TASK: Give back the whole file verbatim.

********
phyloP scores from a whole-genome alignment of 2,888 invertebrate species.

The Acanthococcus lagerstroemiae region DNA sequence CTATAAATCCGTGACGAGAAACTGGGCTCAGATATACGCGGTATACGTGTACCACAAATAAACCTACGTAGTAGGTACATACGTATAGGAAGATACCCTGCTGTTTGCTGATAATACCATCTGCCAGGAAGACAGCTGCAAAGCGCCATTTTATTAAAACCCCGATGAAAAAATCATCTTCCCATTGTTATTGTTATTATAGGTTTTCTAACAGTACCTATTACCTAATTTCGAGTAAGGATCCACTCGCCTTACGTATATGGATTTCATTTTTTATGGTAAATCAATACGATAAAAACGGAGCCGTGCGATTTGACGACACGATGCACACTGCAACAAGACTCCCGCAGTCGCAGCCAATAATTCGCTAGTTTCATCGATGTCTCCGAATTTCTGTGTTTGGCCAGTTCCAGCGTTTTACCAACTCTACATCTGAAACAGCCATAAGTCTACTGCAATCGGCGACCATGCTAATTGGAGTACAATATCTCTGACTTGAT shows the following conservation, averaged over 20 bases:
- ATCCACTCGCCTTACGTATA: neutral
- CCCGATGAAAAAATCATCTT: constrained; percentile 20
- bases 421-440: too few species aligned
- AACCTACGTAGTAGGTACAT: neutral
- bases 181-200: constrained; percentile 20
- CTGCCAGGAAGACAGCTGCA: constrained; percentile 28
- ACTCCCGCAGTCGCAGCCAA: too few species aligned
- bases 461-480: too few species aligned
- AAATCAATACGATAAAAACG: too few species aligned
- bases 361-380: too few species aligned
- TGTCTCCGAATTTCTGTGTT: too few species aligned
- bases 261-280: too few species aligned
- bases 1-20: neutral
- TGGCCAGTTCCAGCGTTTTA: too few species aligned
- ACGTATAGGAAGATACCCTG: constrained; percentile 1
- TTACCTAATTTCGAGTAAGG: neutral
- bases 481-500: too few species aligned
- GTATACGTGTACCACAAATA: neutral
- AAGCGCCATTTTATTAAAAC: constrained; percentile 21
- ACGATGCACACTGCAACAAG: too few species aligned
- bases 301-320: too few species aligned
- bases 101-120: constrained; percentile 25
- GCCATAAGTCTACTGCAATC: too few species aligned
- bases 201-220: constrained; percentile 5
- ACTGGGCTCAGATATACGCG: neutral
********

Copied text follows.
phyloP scores from a whole-genome alignment of 2,888 invertebrate species.

The Acanthococcus lagerstroemiae region DNA sequence CTATAAATCCGTGACGAGAAACTGGGCTCAGATATACGCGGTATACGTGTACCACAAATAAACCTACGTAGTAGGTACATACGTATAGGAAGATACCCTGCTGTTTGCTGATAATACCATCTGCCAGGAAGACAGCTGCAAAGCGCCATTTTATTAAAACCCCGATGAAAAAATCATCTTCCCATTGTTATTGTTATTATAGGTTTTCTAACAGTACCTATTACCTAATTTCGAGTAAGGATCCACTCGCCTTACGTATATGGATTTCATTTTTTATGGTAAATCAATACGATAAAAACGGAGCCGTGCGATTTGACGACACGATGCACACTGCAACAAGACTCCCGCAGTCGCAGCCAATAATTCGCTAGTTTCATCGATGTCTCCGAATTTCTGTGTTTGGCCAGTTCCAGCGTTTTACCAACTCTACATCTGAAACAGCCATAAGTCTACTGCAATCGGCGACCATGCTAATTGGAGTACAATATCTCTGACTTGAT shows the following conservation, averaged over 20 bases:
- ATCCACTCGCCTTACGTATA: neutral
- CCCGATGAAAAAATCATCTT: constrained; percentile 20
- bases 421-440: too few species aligned
- AACCTACGTAGTAGGTACAT: neutral
- bases 181-200: constrained; percentile 20
- CTGCCAGGAAGACAGCTGCA: constrained; percentile 28
- ACTCCCGCAGTCGCAGCCAA: too few species aligned
- bases 461-480: too few species aligned
- AAATCAATACGATAAAAACG: too few species aligned
- bases 361-380: too few species aligned
- TGTCTCCGAATTTCTGTGTT: too few species aligned
- bases 261-280: too few species aligned
- bases 1-20: neutral
- TGGCCAGTTCCAGCGTTTTA: too few species aligned
- ACGTATAGGAAGATACCCTG: constrained; percentile 1
- TTACCTAATTTCGAGTAAGG: neutral
- bases 481-500: too few species aligned
- GTATACGTGTACCACAAATA: neutral
- AAGCGCCATTTTATTAAAAC: constrained; percentile 21
- ACGATGCACACTGCAACAAG: too few species aligned
- bases 301-320: too few species aligned
- bases 101-120: constrained; percentile 25
- GCCATAAGTCTACTGCAATC: too few species aligned
- bases 201-220: constrained; percentile 5
- ACTGGGCTCAGATATACGCG: neutral